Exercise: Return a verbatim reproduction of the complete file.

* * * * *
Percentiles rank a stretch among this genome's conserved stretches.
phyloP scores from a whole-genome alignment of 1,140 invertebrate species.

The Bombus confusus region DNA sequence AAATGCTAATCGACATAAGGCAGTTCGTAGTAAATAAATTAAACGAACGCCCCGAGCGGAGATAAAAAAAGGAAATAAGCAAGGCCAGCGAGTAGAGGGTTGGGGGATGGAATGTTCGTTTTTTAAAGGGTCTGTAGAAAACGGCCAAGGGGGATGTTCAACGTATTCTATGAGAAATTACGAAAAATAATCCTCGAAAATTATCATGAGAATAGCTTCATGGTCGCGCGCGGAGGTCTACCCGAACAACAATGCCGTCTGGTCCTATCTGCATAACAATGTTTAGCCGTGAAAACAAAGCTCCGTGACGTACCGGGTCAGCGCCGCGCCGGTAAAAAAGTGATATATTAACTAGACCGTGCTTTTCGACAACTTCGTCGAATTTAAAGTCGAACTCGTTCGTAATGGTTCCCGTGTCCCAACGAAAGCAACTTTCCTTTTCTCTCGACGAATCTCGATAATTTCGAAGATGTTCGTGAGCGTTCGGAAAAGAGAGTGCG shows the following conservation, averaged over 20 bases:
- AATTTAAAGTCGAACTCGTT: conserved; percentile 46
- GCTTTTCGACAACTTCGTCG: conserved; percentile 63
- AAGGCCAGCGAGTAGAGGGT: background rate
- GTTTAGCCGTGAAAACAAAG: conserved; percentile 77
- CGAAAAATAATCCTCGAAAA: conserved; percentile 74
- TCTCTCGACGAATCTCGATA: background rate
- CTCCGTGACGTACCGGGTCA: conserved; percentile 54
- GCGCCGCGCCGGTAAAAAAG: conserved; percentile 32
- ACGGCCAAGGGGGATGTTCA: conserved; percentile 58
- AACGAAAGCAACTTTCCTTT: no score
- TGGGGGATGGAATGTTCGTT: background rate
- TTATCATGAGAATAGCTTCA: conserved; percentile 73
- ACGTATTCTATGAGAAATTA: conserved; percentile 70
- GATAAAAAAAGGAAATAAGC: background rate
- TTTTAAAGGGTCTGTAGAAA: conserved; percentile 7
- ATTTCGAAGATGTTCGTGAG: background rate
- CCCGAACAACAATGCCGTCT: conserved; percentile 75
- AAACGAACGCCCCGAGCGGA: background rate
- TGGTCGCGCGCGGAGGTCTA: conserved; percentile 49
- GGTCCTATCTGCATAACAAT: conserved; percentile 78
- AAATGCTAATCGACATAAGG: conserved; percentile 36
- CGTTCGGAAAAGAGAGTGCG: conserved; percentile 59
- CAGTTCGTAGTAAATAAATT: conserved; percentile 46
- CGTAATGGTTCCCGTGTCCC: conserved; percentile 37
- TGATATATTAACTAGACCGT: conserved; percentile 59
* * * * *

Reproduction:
Percentiles rank a stretch among this genome's conserved stretches.
phyloP scores from a whole-genome alignment of 1,140 invertebrate species.

The Bombus confusus region DNA sequence AAATGCTAATCGACATAAGGCAGTTCGTAGTAAATAAATTAAACGAACGCCCCGAGCGGAGATAAAAAAAGGAAATAAGCAAGGCCAGCGAGTAGAGGGTTGGGGGATGGAATGTTCGTTTTTTAAAGGGTCTGTAGAAAACGGCCAAGGGGGATGTTCAACGTATTCTATGAGAAATTACGAAAAATAATCCTCGAAAATTATCATGAGAATAGCTTCATGGTCGCGCGCGGAGGTCTACCCGAACAACAATGCCGTCTGGTCCTATCTGCATAACAATGTTTAGCCGTGAAAACAAAGCTCCGTGACGTACCGGGTCAGCGCCGCGCCGGTAAAAAAGTGATATATTAACTAGACCGTGCTTTTCGACAACTTCGTCGAATTTAAAGTCGAACTCGTTCGTAATGGTTCCCGTGTCCCAACGAAAGCAACTTTCCTTTTCTCTCGACGAATCTCGATAATTTCGAAGATGTTCGTGAGCGTTCGGAAAAGAGAGTGCG shows the following conservation, averaged over 20 bases:
- AATTTAAAGTCGAACTCGTT: conserved; percentile 46
- GCTTTTCGACAACTTCGTCG: conserved; percentile 63
- AAGGCCAGCGAGTAGAGGGT: background rate
- GTTTAGCCGTGAAAACAAAG: conserved; percentile 77
- CGAAAAATAATCCTCGAAAA: conserved; percentile 74
- TCTCTCGACGAATCTCGATA: background rate
- CTCCGTGACGTACCGGGTCA: conserved; percentile 54
- GCGCCGCGCCGGTAAAAAAG: conserved; percentile 32
- ACGGCCAAGGGGGATGTTCA: conserved; percentile 58
- AACGAAAGCAACTTTCCTTT: no score
- TGGGGGATGGAATGTTCGTT: background rate
- TTATCATGAGAATAGCTTCA: conserved; percentile 73
- ACGTATTCTATGAGAAATTA: conserved; percentile 70
- GATAAAAAAAGGAAATAAGC: background rate
- TTTTAAAGGGTCTGTAGAAA: conserved; percentile 7
- ATTTCGAAGATGTTCGTGAG: background rate
- CCCGAACAACAATGCCGTCT: conserved; percentile 75
- AAACGAACGCCCCGAGCGGA: background rate
- TGGTCGCGCGCGGAGGTCTA: conserved; percentile 49
- GGTCCTATCTGCATAACAAT: conserved; percentile 78
- AAATGCTAATCGACATAAGG: conserved; percentile 36
- CGTTCGGAAAAGAGAGTGCG: conserved; percentile 59
- CAGTTCGTAGTAAATAAATT: conserved; percentile 46
- CGTAATGGTTCCCGTGTCCC: conserved; percentile 37
- TGATATATTAACTAGACCGT: conserved; percentile 59